A potential solution would lie in better transparency in investment policy and the risk level that target date funds take, both for short and long horizons. Within this context, the higher transparency in the rule that regulates the glide path and the degree by which the management company can change it would be a significant improvement. Also, the degree by which active funds should be part of the long-term asset allocation of target date funds is, at best, questionable. Simple use of a few ETFs or similar index products would provide cost-efficient asset allocation benefits and avoid potential conflicts of interest.
About the Author
Associate Professor, Villanova University
Rabih Moussawi is an Associate Professor of Finance and Real Estate at Villanova University. His research interests are in the areas of institutional investors, ETFs, hedge funds and corporate governance. Before joining Villanova, Rabih was a research director at WRDS of the Wharton School, was previously a quantitative researcher at Barclays Global Investors (now BlackRock), and taught finance at the University of Texas at Dallas.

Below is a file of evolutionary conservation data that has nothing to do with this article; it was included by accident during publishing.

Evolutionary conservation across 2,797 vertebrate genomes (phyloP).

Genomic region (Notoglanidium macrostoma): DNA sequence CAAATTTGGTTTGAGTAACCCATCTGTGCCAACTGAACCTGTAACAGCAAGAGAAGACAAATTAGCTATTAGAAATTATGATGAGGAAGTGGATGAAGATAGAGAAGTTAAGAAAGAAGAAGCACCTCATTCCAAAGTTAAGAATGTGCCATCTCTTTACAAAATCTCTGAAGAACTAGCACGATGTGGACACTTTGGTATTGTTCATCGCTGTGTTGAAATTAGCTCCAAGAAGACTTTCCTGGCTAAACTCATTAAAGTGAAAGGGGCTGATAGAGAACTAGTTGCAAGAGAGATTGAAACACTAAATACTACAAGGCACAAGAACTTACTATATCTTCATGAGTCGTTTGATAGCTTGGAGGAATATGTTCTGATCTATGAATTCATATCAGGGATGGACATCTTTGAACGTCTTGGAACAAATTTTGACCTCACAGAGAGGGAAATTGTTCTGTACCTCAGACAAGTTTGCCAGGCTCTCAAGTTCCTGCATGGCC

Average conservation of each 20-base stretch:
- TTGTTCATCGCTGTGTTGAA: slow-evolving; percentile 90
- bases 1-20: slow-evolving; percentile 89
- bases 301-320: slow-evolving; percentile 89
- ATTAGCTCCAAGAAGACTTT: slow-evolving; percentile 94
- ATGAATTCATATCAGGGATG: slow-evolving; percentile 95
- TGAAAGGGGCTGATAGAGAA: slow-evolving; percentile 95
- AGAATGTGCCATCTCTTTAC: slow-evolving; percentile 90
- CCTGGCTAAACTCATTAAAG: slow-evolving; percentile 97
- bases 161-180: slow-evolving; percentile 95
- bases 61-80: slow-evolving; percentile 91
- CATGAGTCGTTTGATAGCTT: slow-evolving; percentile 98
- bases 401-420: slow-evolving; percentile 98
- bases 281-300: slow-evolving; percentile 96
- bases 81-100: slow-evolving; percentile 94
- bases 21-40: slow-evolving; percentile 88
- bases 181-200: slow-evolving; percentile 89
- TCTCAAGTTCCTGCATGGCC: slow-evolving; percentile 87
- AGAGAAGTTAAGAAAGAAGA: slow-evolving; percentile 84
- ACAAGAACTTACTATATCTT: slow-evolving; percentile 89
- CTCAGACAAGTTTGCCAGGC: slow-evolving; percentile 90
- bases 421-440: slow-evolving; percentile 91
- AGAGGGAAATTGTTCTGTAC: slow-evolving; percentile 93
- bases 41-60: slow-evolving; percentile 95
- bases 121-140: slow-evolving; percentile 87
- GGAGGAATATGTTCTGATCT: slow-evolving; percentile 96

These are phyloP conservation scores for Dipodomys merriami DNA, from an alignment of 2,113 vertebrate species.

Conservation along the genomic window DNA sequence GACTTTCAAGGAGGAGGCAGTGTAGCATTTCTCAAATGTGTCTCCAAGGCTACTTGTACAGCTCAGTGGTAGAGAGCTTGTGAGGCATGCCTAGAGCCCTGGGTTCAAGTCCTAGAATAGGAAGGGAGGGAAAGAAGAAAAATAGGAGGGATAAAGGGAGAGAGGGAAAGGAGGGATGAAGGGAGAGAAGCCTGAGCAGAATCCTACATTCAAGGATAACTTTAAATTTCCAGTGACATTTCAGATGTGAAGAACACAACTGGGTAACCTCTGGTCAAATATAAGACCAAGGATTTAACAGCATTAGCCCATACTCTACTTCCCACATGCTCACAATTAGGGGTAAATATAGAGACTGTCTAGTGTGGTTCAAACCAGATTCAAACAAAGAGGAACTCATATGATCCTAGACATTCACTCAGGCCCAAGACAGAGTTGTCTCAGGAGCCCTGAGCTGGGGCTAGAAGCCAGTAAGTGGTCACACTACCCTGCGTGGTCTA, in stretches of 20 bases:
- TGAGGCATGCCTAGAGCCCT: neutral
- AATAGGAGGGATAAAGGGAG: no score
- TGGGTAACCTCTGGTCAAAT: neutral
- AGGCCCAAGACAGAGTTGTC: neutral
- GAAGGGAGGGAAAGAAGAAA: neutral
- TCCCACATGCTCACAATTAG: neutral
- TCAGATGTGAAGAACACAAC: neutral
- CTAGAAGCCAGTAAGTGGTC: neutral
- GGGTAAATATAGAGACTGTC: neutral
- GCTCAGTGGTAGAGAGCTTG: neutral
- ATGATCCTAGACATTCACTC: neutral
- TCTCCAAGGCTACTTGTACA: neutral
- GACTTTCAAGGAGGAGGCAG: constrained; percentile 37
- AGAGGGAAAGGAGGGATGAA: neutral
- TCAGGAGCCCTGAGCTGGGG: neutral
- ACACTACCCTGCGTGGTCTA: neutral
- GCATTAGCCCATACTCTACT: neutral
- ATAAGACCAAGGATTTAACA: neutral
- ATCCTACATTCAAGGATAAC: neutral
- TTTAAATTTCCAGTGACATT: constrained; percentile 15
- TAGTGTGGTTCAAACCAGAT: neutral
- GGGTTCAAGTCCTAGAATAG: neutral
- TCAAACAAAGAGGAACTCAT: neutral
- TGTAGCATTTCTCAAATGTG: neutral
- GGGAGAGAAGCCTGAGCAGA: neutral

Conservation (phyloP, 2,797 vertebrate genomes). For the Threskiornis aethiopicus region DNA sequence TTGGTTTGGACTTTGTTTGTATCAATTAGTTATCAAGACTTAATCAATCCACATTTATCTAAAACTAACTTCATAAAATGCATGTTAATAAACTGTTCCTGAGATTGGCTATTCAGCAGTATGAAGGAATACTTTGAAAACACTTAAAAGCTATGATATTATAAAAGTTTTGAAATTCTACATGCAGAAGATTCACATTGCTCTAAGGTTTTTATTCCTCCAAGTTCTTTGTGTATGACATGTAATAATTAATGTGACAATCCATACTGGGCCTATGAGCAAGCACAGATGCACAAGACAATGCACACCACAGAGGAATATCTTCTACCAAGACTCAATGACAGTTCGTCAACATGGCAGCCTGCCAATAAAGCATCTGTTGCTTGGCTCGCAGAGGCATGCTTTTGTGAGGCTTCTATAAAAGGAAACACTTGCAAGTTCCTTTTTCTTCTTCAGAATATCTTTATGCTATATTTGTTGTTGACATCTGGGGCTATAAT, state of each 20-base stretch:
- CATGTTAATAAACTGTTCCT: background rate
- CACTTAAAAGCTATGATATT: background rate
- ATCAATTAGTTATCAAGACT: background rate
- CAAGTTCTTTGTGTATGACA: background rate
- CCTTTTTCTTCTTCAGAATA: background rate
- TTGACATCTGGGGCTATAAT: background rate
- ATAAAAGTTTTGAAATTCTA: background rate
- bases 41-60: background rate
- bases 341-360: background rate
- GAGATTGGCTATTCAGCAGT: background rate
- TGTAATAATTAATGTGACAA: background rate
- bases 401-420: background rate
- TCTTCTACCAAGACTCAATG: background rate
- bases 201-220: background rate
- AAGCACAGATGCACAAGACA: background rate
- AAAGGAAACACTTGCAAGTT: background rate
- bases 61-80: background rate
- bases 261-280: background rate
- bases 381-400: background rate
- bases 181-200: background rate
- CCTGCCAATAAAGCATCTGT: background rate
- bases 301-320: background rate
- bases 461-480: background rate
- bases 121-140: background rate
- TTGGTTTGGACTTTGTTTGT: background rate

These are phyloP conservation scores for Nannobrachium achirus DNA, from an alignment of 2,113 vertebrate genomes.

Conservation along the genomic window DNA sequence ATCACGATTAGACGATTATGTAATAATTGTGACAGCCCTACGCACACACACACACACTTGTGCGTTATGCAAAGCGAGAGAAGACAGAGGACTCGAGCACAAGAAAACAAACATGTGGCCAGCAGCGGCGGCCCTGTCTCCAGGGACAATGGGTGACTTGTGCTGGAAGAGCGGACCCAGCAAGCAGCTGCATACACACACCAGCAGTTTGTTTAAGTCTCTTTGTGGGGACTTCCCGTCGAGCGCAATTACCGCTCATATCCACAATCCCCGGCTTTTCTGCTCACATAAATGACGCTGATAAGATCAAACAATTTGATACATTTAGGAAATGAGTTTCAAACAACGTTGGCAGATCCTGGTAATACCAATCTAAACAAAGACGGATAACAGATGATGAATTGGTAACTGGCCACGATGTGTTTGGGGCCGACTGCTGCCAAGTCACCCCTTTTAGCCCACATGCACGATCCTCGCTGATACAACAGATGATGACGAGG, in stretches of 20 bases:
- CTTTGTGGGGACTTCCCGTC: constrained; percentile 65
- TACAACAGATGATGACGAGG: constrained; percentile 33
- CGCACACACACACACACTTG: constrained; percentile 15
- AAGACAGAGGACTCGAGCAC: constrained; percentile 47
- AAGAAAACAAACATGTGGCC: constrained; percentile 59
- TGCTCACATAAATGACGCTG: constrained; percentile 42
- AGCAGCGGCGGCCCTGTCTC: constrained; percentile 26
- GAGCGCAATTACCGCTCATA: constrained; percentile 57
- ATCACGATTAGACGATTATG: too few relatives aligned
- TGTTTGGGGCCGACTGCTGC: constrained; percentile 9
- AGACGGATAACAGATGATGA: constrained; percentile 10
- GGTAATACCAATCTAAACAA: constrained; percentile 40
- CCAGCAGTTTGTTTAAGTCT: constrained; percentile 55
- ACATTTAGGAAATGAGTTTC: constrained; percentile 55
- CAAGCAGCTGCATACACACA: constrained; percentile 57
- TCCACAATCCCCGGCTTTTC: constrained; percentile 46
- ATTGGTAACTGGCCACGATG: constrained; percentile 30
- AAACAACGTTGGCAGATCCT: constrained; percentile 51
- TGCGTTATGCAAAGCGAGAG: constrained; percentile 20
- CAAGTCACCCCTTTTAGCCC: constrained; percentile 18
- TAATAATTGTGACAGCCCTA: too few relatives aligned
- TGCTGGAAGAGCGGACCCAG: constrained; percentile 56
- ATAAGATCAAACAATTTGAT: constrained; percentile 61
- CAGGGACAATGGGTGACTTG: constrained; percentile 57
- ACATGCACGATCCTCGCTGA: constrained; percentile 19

Chairperson, Department of Finance, Philip J. May Endowed Professor of Finance, Michigan State University
Andrei Simonov is Professor of Finance and Chairperson of Finance Department at Michigan State University. He received a Ph.D. in Finance from the European Institute of Business Administration (INSEAD, 2000). He also holds a Ph.D. in Theoretical Physics from Moscow State University. His research interests include asset pricing, individual portfolio decision, investment banking, mutual funds and behavioral finance.
Rothschild Chaired Professor of Banking, INSEAD
Massimo Massa is the Rothschild Chaired Professor of Banking and a Professor of Finance at INSEAD. Massa's research interests include asset management, corporate finance, behavioural finance and financial intermediation. He has an MBA from the Yale School of Management and an MA and a Ph.D. in Financial Economics from Yale.